The book of 1 Peter was a general letter written by the apostle Peter to a wide group of early Christian communities comprising a vast network of small groups scattered throughout the Mediterranean world. Like most letters, it begins with a greeting (1:1-2), then moves to a blessing (1:3-9), followed by a statement (1:10-12), then the body of the letter (1:13).
The recipients of the letter seem to be Gentile converts from paganism. They were undergoing some form of suffering. Various “trials” were testing their faith (1:6). They were being “spoken against” (2:12), they had to “endure pain while suffering unjustly” (2:19), and they may have been abused and reviled (3:16). They could have been experiencing organised state persecution or social ostracism (more of a verbal attack than a physical one). Either way, they were experiencing hostility. This would have included a sense of conflict with the larger cultural and social ethos in a pluralistic context. Difference often results in confrontation.
Societal scorn threatens meaning and identity. Therefore, social alienation should not be viewed as a trivial form of suffering. In the face of outside hostility and contempt, intentional communities often respond by portraying the outsiders as evil. It is remarkable, therefore, that 1 Peter advocates such an open attitude toward the larger society, which, according to the writer, only needs to be shown that the Christian way is harmless. Peter does not attack the outsiders.
Peter encouraged them to bless those who were persecuting them (cf Rom.12:14, 17) and he let them know that they should not be surprised at their “fiery ordeal” (4:12). This letter was written out of the love of a pastor’s heart to help people who were going through it and on whom worse things were still to come. His main message was “steady encouragement to endurance in conduct and innocence in character (Moffatt).”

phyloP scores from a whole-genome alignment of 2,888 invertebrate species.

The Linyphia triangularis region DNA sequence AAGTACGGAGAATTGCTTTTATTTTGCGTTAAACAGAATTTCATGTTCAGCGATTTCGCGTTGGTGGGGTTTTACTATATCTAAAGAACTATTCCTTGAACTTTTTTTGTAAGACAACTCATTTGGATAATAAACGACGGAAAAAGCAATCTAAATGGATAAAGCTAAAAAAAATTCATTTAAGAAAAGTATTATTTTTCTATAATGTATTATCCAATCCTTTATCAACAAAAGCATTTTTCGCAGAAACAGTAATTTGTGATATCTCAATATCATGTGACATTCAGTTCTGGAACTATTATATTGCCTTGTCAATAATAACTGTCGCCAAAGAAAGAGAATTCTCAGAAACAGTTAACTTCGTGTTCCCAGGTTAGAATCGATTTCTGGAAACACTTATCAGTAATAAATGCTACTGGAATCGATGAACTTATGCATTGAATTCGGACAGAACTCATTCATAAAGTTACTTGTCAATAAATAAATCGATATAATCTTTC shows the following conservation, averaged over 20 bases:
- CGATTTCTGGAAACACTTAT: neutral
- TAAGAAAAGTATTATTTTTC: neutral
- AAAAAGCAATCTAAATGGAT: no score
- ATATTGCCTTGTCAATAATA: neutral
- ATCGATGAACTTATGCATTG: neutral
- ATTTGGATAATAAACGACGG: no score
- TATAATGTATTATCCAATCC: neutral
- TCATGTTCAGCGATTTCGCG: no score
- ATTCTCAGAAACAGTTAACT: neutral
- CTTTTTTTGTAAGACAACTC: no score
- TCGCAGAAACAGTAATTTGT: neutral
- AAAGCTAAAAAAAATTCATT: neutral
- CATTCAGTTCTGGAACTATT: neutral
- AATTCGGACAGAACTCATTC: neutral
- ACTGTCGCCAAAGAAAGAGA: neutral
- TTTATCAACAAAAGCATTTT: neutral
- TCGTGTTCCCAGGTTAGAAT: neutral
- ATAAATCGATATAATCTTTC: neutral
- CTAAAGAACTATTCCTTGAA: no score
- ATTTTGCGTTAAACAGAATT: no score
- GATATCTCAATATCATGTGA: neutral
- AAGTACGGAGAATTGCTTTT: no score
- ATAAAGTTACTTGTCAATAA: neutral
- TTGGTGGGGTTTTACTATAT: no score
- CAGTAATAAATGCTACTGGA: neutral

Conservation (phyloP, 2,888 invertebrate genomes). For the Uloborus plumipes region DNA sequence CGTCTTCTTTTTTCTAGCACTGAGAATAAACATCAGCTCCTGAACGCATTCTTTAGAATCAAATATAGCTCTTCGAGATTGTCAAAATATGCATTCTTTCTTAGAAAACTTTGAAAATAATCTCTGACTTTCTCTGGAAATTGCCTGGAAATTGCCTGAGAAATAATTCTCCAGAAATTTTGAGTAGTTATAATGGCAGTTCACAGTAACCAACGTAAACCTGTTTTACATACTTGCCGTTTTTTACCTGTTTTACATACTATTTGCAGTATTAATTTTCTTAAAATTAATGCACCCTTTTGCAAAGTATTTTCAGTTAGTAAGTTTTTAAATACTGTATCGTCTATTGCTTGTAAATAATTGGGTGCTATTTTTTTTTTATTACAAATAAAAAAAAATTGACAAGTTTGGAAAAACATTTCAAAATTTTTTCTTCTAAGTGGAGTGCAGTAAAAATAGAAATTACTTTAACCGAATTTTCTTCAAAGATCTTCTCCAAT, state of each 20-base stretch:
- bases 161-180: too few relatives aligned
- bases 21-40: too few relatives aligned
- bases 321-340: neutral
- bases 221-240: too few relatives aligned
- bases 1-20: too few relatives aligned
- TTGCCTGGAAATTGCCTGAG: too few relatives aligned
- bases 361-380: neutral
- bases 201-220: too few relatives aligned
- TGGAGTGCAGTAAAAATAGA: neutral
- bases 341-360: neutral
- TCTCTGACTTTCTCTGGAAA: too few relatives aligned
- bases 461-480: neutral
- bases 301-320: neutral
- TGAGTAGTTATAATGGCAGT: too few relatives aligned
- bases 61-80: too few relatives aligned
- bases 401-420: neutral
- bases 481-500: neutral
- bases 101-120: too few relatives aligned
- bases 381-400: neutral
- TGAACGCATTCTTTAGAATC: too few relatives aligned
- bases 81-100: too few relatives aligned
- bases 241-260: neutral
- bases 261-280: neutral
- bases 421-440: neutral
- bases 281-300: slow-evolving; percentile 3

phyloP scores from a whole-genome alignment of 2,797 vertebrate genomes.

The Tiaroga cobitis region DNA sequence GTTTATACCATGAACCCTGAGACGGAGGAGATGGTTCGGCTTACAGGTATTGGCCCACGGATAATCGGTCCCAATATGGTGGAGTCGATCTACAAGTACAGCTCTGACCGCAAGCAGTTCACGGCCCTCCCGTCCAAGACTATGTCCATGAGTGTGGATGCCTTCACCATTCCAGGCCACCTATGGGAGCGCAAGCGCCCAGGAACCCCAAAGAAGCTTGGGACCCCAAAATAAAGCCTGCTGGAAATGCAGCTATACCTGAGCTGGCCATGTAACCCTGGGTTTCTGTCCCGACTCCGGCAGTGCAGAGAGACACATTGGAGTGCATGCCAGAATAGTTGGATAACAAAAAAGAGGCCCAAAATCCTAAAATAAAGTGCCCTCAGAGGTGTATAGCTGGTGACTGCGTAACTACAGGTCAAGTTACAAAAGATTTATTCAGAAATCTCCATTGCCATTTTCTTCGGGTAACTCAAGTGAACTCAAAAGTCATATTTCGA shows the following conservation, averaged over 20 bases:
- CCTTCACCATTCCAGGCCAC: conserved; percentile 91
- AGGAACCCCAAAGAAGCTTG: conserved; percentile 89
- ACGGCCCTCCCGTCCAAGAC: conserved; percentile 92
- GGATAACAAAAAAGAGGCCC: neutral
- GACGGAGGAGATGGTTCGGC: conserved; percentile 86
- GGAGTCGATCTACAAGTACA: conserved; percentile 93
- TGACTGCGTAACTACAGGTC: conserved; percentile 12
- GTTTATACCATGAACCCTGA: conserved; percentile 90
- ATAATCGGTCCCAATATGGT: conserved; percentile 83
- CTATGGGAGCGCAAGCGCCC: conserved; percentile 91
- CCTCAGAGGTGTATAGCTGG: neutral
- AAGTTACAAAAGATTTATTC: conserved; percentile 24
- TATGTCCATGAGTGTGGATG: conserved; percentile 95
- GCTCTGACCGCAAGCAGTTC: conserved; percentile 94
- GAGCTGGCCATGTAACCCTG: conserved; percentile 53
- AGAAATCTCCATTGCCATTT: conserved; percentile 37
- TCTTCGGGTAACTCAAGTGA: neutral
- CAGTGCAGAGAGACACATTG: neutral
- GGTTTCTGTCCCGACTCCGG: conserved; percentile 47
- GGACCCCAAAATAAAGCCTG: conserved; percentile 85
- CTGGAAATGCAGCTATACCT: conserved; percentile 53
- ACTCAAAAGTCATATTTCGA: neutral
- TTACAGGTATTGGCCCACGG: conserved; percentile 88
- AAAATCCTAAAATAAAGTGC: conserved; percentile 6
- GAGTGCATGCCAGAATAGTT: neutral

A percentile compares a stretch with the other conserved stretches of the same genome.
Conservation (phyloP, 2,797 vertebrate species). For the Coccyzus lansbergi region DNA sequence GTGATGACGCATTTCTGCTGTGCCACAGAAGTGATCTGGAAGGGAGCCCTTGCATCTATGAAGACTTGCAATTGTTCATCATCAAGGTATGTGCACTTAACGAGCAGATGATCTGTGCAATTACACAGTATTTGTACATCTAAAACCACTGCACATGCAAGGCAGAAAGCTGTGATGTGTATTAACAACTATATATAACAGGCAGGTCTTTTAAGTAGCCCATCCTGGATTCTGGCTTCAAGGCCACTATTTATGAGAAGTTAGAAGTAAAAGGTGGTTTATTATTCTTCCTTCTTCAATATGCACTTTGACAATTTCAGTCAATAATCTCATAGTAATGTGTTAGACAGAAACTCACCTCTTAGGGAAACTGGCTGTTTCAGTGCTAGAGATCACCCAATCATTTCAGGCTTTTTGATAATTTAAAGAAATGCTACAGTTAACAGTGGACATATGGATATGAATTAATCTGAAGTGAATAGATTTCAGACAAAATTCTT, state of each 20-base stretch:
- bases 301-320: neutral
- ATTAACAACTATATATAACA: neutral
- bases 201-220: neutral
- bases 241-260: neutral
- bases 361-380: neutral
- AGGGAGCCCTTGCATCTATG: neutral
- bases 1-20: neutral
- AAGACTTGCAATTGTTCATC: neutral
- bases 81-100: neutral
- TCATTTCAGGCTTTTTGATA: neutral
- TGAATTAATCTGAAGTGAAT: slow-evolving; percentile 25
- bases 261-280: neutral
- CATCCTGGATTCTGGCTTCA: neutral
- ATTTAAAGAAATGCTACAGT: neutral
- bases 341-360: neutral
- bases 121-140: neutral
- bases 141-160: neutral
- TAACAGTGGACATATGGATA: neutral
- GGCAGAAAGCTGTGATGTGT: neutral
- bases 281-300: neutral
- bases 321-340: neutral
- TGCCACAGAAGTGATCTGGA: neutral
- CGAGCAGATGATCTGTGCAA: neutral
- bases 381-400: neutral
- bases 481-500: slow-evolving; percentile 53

Let's look at a few of his opening thoughts …
This letter is from Peter, an apostle of Jesus Christ. I am writing to God’s chosen people who are living as foreigners in the provinces of Pontus, Galatia, Cappadocia, Asia, and Bithynia. God the Father a knew you and chose you long ago, and his Spirit has made you holy. As a result, you have obeyed him and have been cleansed by the blood of Jesus Christ. May God give you more and more grace and peace. NLT
Christians are “exiles" or "foreigners" in the world. We are temporarily abiding on earth but our true home is in heaven.
We have been chosen according to the foreknowledge of the Father, through the “sanctifying” work of the Spirit (drawing us from sin to holiness) and for obedience to Jesus Christ and sprinkling by his blood. All three persons of the Trinity are involved in our redemption.
Peter prays for grace and peace in abundance on these believers he is writing to.
Praise for a Living Hope (vs.3-12)
All praise to God, the Father of our Lord Jesus Christ. It is by his great mercy that we have been born again, because God raised Jesus Christ from the dead. Now we live with great expectation, and we have a priceless inheritance—an inheritance that is kept in heaven for you, pure and undefiled, beyond the reach of change and decay. And through your faith, God is protecting you by his power until you receive this salvation, which is ready to be revealed on the last day for all to see. So be truly glad. There is wonderful joy ahead, even though you have to endure many trials for a little while. These trials will show that your faith is genuine. It is being tested as fire tests and purifies gold—though your faith is far more precious than mere gold. So when your faith remains strong through many trials, it will bring you much praise and glory and honor on the day when Jesus Christ is revealed to the whole world. You love him even though you have never seen him. Though you do not see him now, you trust him; and you rejoice with a glorious, inexpressible joy. The reward for trusting him will be the salvation of your souls. This salvation was something even the prophets wanted to know more about when they prophesied about this gracious salvation prepared for you. They wondered what time or situation the Spirit of Christ within them was talking about when he told them in advance about Christ’s suffering and his great glory afterward. They were told that their messages were not for themselves, but for you. And now this Good News has been announced to you by those who preached in the power of the Holy Spirit sent from heaven. It is all so wonderful that even the angels are eagerly watching these things happen.